Orange Spotted Sunfish Small Sculpture by Milon Townsend. This flameworked glass sculpture features a blue and red Sunfish swimming near some fallen branches. Sunfish are North American freshwater fish found from the Rocky Mountains to the Gulf Coast.It is signed and dated 2015.
It measures approximately 5″ w x 6″ h.
About the Artist
Milon Townsend has been making artwork in glass for nearly 50 years. Self-taught, he has created a vast body of work, from perfumes and paperweights to one-of-a-kind sculptures. His training in classical music was instrumental in his tendency to create objects with form, balance and harmony.
12 years in NYC exposed and immersed him in the world of dance. This interest quickly evidenced itself in his work. To this day, he is known for his understanding of the human form, and his expressive use of it in his artwork. Primarily a flameworker, for the past 15 years Townsend has been exploring kiln casting, creating, experimenting and transferring his vocabulary of human forms to this new process.
“I am interested in human relationships and development, and use the figures in my pieces to look at how we grow, change, influence and are influenced by our environment. I use both positive and negative forms within the glass sculptures that I make, as the glass itself can appear either solid or insubstantial.”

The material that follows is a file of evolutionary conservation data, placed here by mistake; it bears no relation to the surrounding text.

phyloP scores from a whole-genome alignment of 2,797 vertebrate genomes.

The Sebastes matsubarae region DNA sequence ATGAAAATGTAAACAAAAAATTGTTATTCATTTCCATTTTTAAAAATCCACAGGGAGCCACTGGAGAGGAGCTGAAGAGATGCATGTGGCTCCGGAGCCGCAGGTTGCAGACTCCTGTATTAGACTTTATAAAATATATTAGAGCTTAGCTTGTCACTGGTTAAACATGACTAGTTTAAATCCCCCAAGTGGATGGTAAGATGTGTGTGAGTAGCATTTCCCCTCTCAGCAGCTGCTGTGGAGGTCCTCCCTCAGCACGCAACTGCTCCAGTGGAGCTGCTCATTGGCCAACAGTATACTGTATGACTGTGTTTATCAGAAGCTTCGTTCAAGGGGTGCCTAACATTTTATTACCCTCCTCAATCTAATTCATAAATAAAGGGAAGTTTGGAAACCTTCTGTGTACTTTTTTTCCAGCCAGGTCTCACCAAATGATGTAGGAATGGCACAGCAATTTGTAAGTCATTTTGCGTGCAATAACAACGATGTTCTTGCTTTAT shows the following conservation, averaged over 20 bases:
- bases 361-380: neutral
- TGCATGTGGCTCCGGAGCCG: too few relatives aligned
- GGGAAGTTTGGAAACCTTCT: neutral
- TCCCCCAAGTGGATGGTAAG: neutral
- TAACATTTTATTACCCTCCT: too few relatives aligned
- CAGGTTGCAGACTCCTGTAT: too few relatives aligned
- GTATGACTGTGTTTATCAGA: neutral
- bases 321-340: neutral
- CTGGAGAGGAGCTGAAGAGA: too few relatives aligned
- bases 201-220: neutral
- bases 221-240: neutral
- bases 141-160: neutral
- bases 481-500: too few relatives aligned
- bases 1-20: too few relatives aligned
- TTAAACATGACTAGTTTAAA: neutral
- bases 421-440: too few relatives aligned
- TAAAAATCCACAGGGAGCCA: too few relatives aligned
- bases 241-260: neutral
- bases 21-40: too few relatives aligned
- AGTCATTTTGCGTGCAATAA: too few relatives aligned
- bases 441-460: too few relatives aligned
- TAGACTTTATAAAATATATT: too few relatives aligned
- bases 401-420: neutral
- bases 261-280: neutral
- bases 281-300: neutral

Townsend is the author of numerous books, and hundreds of articles on the topics of glass process, creative thought, and career development for artists. He has also produced a series of videos, demonstrating the techniques that he has developed, making them available to other artists in his field.
His work is included in the collections of the Carnegie Art Institute, the National Liberty Museum, and the Corning Museum of Glass. He has created works for Pres. George Bush (the elder), Arnold Palmer, and Cyrus Vance. Corporate clients include Bristol-Myers-Squibb, AT&T, Ford, & BusinessWeek magazine. His work has been featured on the covers of Omni and Aviation Week & Space Technology magazines.
He was a board member of The Arts Business Institute, a non-profit organization that assists artists in acquiring the skills to succeed in their careers. He speaks and teaches at seminars and workshops around the world, on glass technique, marketing for artists, and on living a fulfilling life.
He has taught at RIT’s School of American Crafts, at Urban Glass in NYC, been a visiting artist at RISD and is a regular teacher at The Studio at the Corning Museum of Glass. Milon works just outside a small village near Rochester, New York, with Kiyoko, his wife of nearly 40 years.